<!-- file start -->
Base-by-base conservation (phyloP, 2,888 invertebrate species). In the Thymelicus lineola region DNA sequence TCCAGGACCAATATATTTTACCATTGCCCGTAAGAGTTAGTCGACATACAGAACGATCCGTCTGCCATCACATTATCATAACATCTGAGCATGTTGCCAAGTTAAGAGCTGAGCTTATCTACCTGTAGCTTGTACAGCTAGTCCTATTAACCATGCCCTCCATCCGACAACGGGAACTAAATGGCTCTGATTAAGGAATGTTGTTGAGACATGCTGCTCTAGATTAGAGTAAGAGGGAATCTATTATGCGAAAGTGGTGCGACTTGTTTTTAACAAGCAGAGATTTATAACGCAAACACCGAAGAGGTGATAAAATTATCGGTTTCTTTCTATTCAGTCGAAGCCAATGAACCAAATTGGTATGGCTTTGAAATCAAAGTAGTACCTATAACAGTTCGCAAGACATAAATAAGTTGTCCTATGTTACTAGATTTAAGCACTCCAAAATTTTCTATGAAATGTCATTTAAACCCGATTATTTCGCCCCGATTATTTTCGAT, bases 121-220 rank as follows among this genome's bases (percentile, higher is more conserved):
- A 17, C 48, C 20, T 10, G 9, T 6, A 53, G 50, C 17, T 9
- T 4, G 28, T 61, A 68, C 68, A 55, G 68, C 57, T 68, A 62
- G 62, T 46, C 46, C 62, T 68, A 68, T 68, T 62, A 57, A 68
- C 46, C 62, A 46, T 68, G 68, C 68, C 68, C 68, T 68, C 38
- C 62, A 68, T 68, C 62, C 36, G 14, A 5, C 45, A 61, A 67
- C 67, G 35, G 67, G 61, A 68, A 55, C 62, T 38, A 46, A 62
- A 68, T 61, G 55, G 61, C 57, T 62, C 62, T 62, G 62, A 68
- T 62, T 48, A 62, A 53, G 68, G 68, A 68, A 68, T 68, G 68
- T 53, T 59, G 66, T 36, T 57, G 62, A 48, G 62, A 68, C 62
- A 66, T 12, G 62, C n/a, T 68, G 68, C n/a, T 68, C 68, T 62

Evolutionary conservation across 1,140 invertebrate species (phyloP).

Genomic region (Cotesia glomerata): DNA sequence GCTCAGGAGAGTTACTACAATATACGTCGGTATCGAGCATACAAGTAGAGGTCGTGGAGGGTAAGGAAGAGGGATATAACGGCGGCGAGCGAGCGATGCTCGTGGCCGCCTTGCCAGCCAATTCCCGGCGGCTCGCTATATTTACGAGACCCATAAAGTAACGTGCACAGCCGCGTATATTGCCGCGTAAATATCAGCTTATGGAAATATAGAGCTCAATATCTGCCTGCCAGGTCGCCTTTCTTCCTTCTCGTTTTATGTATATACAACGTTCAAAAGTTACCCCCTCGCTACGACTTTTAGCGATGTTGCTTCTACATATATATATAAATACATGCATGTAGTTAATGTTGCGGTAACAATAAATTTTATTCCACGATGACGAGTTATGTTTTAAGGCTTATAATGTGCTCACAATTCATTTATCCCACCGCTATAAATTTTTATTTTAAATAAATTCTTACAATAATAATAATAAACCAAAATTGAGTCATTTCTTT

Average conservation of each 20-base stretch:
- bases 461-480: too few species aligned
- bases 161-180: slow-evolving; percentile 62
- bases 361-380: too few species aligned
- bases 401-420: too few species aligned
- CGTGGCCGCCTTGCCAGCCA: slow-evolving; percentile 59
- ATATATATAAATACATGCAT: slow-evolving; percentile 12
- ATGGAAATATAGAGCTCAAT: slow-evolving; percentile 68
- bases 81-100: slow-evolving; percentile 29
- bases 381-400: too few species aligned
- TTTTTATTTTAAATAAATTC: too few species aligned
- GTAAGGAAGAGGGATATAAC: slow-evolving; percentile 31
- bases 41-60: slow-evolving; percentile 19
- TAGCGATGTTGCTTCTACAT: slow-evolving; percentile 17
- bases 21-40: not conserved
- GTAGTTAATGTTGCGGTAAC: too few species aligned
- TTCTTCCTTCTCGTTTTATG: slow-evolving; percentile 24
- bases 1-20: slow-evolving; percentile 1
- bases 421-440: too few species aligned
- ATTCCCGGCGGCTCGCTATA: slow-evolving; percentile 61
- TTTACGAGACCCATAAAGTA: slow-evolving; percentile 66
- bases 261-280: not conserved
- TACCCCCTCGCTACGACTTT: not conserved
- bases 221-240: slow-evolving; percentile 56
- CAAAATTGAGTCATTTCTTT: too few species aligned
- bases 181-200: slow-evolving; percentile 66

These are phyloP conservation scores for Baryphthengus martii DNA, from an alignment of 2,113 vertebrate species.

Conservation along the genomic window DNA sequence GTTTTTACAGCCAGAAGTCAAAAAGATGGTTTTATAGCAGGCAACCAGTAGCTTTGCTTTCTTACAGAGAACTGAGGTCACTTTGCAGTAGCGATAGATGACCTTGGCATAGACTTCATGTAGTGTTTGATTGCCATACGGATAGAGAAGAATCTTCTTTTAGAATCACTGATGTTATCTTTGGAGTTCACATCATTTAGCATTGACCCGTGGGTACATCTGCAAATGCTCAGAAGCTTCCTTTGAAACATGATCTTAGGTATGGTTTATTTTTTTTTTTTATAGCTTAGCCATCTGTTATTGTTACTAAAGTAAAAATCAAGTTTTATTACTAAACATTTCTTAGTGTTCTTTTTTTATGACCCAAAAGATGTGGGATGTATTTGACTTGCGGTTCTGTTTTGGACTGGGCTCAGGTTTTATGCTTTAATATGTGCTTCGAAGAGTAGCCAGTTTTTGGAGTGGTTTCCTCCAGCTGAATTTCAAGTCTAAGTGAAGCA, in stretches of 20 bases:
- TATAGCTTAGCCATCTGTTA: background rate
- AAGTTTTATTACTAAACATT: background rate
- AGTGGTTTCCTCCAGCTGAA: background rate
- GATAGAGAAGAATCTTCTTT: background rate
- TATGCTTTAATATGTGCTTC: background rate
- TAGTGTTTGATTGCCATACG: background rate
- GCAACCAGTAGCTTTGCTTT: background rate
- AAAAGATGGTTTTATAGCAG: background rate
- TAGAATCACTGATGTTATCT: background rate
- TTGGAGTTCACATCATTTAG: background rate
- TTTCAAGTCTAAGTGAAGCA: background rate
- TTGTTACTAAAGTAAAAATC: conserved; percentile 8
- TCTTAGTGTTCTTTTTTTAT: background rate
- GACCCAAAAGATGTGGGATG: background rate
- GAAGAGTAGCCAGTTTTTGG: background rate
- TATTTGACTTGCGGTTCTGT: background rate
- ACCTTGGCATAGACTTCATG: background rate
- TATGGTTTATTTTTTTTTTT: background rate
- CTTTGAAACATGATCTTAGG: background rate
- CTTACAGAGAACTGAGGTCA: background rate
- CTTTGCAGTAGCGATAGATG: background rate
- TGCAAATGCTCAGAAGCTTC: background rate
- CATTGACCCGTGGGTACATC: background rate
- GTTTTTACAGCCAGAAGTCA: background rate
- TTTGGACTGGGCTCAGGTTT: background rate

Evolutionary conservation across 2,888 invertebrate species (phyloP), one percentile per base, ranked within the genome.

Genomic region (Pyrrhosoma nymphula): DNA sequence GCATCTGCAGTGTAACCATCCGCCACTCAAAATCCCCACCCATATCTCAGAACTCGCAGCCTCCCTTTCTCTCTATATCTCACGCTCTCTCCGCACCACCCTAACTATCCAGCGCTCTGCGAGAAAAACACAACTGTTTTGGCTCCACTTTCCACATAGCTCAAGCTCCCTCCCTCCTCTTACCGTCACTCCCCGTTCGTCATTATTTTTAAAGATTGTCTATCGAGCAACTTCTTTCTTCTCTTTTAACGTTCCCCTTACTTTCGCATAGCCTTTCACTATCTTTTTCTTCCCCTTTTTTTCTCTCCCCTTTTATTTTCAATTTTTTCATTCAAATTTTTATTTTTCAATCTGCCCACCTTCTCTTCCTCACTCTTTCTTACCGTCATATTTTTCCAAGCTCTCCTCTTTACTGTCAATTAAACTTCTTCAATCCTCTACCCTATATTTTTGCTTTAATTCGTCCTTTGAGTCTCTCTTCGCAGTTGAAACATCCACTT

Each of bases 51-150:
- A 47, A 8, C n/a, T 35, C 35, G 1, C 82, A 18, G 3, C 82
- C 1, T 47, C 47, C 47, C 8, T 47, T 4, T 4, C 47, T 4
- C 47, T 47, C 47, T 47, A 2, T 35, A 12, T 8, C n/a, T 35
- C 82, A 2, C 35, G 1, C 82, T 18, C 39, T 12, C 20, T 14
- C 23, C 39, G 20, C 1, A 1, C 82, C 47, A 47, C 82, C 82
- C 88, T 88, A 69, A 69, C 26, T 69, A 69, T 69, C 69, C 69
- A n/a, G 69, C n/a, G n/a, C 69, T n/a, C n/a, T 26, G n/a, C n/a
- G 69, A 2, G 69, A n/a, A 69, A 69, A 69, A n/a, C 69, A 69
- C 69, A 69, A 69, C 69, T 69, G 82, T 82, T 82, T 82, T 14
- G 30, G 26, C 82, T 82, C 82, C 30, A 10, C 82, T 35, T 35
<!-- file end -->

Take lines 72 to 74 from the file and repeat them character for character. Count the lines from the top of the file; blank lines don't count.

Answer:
- C 47, T 47, C 47, T 47, A 2, T 35, A 12, T 8, C n/a, T 35
- C 82, A 2, C 35, G 1, C 82, T 18, C 39, T 12, C 20, T 14
- C 23, C 39, G 20, C 1, A 1, C 82, C 47, A 47, C 82, C 82